The minister was effectively admitting the Houthis were the Islamic Republic's tool for getting back at Saudi Arabia.

Yet in the past two years, both sides have taken steps to improve relations, without firm results as yet. Nor is the situation likely to change this time.

Photo of Iranian Supreme Leader Ali Khamenei in 2020

Iranian Supreme Leader Ali Khamenei in 2020

Riyadh's warming relations with Israel

Iran's former ambassador in Lebanon, Ahmad Dastmalchian, told the ILNA news agency in Tehran that Saudi Arabia is doing Israel's bidding in the region, and has "entrusted its national security, and life and death to Tel Aviv." Riyadh, he said, had been financing a good many "security and political projects in the region," or acting as a "logistical supplier."

The United States, said Dastmalchian, has "in turn tried to provide intelligence and security backing, while Israel has simply followed its own interests in all this."

Furthermore, it seems unlikely Iran's Supreme Leader Ali Khamenei will tolerate, even in this weak period of his leadership, the kingdom's rising power in the region and beyond, and especially its financial clout. He is usually disparaging when he speaks of Riyadh's princely rulers. In 2017, he compared them to "dairy cows," saying, "the idiots think that by giving money and aid, they can attract the goodwill of Islam's enemies."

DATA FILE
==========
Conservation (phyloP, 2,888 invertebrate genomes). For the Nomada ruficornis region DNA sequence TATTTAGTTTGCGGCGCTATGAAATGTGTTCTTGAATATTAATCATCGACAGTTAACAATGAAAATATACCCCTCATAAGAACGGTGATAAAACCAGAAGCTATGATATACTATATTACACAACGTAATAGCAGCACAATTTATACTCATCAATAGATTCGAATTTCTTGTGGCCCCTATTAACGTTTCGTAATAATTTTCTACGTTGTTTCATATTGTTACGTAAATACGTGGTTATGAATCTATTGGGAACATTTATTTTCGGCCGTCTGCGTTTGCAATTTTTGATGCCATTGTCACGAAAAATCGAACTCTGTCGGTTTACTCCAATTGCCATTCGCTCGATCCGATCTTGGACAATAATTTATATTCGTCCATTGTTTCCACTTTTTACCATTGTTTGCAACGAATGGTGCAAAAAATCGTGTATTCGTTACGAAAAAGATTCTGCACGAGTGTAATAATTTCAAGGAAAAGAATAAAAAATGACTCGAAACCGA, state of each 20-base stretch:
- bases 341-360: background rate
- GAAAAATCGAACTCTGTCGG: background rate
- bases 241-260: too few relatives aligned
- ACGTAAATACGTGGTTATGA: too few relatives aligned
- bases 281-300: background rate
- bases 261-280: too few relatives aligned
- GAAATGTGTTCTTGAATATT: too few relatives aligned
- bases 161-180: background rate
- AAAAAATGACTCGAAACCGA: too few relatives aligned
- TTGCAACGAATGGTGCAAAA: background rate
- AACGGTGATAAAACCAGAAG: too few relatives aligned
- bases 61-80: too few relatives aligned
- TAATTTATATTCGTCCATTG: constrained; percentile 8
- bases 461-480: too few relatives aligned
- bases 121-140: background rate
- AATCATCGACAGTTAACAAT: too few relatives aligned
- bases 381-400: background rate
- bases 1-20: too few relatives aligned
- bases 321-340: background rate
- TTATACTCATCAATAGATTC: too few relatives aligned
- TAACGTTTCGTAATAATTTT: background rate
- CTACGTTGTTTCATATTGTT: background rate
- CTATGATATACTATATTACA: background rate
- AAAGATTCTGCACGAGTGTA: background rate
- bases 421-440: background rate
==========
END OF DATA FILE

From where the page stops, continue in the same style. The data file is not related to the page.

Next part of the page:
Iranian regime officials are hopeful of moving toward better diplomatic ties and a reopening of embassies. Yet the balance of power between the sides began to change in Riyadh's favor years ago. For the kingdom's power has shifted from relying mostly on arms, to economic and political clout. The countries might have had peaceful relations before in considerably quieter, and more equitable, conditions than today's acute clash of interests.

If nuclear talks break down, Iran's regime may become more aggressive.

Beyond this, the Abraham Accord or reconciliation of Arab states and Israel has been possible thanks to the green light that the Saudis gave their regional partners, and it is a considerable political and ideological defeat for the Islamic Republic.

Assuming all Houthis follow Tehran's instructions — and they may not — improved ties may curb attacks on Saudi interests and aid its economy. Tehran will also benefit from no longer having to support them. Unlike Iran's regime, the Saudis are not pressed for cash or resources and could even offer the Houthis a better deal. Presently, they may consider it more convenient to keep the softer approach toward Tehran.

For if nuclear talks with the West break down, Iran's regime may become more aggressive, and as experience has shown, tensions often prompt a renewal of missile or drone attacks on the Saudis, on tankers and on foreign shipping. Riyadh must have a way of keeping the Tehran regime quiet, in a distinctly unquiet time.